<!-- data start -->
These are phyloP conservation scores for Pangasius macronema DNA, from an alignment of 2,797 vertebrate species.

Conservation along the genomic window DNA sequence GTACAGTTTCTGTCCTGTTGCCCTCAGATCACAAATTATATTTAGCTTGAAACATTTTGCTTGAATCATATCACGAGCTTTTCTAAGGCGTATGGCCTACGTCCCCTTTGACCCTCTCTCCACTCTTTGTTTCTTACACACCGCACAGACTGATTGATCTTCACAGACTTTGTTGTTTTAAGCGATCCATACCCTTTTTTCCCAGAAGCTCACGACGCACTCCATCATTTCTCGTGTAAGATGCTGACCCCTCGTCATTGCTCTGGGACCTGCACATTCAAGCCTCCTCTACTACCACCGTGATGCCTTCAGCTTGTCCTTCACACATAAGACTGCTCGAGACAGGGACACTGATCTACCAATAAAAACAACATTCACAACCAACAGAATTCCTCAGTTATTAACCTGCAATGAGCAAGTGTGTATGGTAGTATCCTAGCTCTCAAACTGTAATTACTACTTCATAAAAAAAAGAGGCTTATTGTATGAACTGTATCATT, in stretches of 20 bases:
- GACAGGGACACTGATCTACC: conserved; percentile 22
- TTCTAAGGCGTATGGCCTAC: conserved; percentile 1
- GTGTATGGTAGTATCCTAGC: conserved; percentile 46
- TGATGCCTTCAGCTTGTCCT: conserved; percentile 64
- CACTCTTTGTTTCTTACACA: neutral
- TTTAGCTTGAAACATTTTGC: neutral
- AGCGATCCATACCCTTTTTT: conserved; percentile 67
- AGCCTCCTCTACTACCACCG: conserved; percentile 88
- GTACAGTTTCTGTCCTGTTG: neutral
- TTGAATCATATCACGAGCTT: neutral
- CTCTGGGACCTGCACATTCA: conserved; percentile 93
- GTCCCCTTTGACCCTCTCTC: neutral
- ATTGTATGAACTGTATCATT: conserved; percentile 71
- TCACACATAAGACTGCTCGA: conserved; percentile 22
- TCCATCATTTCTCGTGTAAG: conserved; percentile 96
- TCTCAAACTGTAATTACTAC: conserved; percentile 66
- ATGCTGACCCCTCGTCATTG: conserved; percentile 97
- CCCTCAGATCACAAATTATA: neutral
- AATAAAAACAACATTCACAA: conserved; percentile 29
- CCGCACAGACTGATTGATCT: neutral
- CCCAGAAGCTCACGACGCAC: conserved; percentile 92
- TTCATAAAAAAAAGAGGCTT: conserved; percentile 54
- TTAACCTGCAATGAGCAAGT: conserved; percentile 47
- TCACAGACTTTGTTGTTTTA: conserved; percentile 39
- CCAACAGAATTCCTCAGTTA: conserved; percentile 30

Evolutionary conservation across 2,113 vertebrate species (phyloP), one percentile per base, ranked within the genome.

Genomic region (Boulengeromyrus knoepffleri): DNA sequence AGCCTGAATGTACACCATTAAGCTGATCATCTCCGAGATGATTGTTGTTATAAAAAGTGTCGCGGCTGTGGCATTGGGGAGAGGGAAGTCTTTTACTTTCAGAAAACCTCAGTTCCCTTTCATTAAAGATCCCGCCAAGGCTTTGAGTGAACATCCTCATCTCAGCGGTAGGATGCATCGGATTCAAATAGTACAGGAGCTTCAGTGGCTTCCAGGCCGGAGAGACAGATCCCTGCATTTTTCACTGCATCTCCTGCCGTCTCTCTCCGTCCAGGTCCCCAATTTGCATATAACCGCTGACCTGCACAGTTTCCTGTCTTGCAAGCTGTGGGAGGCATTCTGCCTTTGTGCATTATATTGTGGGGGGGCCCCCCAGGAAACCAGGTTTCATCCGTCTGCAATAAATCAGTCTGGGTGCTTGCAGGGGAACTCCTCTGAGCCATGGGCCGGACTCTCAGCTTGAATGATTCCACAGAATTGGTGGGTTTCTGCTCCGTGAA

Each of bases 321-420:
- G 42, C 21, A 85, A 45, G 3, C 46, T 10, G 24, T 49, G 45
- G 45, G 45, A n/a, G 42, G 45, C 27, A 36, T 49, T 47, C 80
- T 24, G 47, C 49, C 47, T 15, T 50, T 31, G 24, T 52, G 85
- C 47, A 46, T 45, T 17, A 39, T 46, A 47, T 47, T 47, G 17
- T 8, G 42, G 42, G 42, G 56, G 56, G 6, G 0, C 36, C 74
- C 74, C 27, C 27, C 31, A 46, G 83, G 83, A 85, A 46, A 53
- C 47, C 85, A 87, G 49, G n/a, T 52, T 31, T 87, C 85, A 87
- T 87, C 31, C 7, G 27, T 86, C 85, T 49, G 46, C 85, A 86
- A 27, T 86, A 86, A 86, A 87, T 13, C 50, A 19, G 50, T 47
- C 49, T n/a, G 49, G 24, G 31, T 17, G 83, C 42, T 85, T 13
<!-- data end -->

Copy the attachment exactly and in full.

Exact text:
These are phyloP conservation scores for Pangasius macronema DNA, from an alignment of 2,797 vertebrate species.

Conservation along the genomic window DNA sequence GTACAGTTTCTGTCCTGTTGCCCTCAGATCACAAATTATATTTAGCTTGAAACATTTTGCTTGAATCATATCACGAGCTTTTCTAAGGCGTATGGCCTACGTCCCCTTTGACCCTCTCTCCACTCTTTGTTTCTTACACACCGCACAGACTGATTGATCTTCACAGACTTTGTTGTTTTAAGCGATCCATACCCTTTTTTCCCAGAAGCTCACGACGCACTCCATCATTTCTCGTGTAAGATGCTGACCCCTCGTCATTGCTCTGGGACCTGCACATTCAAGCCTCCTCTACTACCACCGTGATGCCTTCAGCTTGTCCTTCACACATAAGACTGCTCGAGACAGGGACACTGATCTACCAATAAAAACAACATTCACAACCAACAGAATTCCTCAGTTATTAACCTGCAATGAGCAAGTGTGTATGGTAGTATCCTAGCTCTCAAACTGTAATTACTACTTCATAAAAAAAAGAGGCTTATTGTATGAACTGTATCATT, in stretches of 20 bases:
- GACAGGGACACTGATCTACC: conserved; percentile 22
- TTCTAAGGCGTATGGCCTAC: conserved; percentile 1
- GTGTATGGTAGTATCCTAGC: conserved; percentile 46
- TGATGCCTTCAGCTTGTCCT: conserved; percentile 64
- CACTCTTTGTTTCTTACACA: neutral
- TTTAGCTTGAAACATTTTGC: neutral
- AGCGATCCATACCCTTTTTT: conserved; percentile 67
- AGCCTCCTCTACTACCACCG: conserved; percentile 88
- GTACAGTTTCTGTCCTGTTG: neutral
- TTGAATCATATCACGAGCTT: neutral
- CTCTGGGACCTGCACATTCA: conserved; percentile 93
- GTCCCCTTTGACCCTCTCTC: neutral
- ATTGTATGAACTGTATCATT: conserved; percentile 71
- TCACACATAAGACTGCTCGA: conserved; percentile 22
- TCCATCATTTCTCGTGTAAG: conserved; percentile 96
- TCTCAAACTGTAATTACTAC: conserved; percentile 66
- ATGCTGACCCCTCGTCATTG: conserved; percentile 97
- CCCTCAGATCACAAATTATA: neutral
- AATAAAAACAACATTCACAA: conserved; percentile 29
- CCGCACAGACTGATTGATCT: neutral
- CCCAGAAGCTCACGACGCAC: conserved; percentile 92
- TTCATAAAAAAAAGAGGCTT: conserved; percentile 54
- TTAACCTGCAATGAGCAAGT: conserved; percentile 47
- TCACAGACTTTGTTGTTTTA: conserved; percentile 39
- CCAACAGAATTCCTCAGTTA: conserved; percentile 30

Evolutionary conservation across 2,113 vertebrate species (phyloP), one percentile per base, ranked within the genome.

Genomic region (Boulengeromyrus knoepffleri): DNA sequence AGCCTGAATGTACACCATTAAGCTGATCATCTCCGAGATGATTGTTGTTATAAAAAGTGTCGCGGCTGTGGCATTGGGGAGAGGGAAGTCTTTTACTTTCAGAAAACCTCAGTTCCCTTTCATTAAAGATCCCGCCAAGGCTTTGAGTGAACATCCTCATCTCAGCGGTAGGATGCATCGGATTCAAATAGTACAGGAGCTTCAGTGGCTTCCAGGCCGGAGAGACAGATCCCTGCATTTTTCACTGCATCTCCTGCCGTCTCTCTCCGTCCAGGTCCCCAATTTGCATATAACCGCTGACCTGCACAGTTTCCTGTCTTGCAAGCTGTGGGAGGCATTCTGCCTTTGTGCATTATATTGTGGGGGGGCCCCCCAGGAAACCAGGTTTCATCCGTCTGCAATAAATCAGTCTGGGTGCTTGCAGGGGAACTCCTCTGAGCCATGGGCCGGACTCTCAGCTTGAATGATTCCACAGAATTGGTGGGTTTCTGCTCCGTGAA

Each of bases 321-420:
- G 42, C 21, A 85, A 45, G 3, C 46, T 10, G 24, T 49, G 45
- G 45, G 45, A n/a, G 42, G 45, C 27, A 36, T 49, T 47, C 80
- T 24, G 47, C 49, C 47, T 15, T 50, T 31, G 24, T 52, G 85
- C 47, A 46, T 45, T 17, A 39, T 46, A 47, T 47, T 47, G 17
- T 8, G 42, G 42, G 42, G 56, G 56, G 6, G 0, C 36, C 74
- C 74, C 27, C 27, C 31, A 46, G 83, G 83, A 85, A 46, A 53
- C 47, C 85, A 87, G 49, G n/a, T 52, T 31, T 87, C 85, A 87
- T 87, C 31, C 7, G 27, T 86, C 85, T 49, G 46, C 85, A 86
- A 27, T 86, A 86, A 86, A 87, T 13, C 50, A 19, G 50, T 47
- C 49, T n/a, G 49, G 24, G 31, T 17, G 83, C 42, T 85, T 13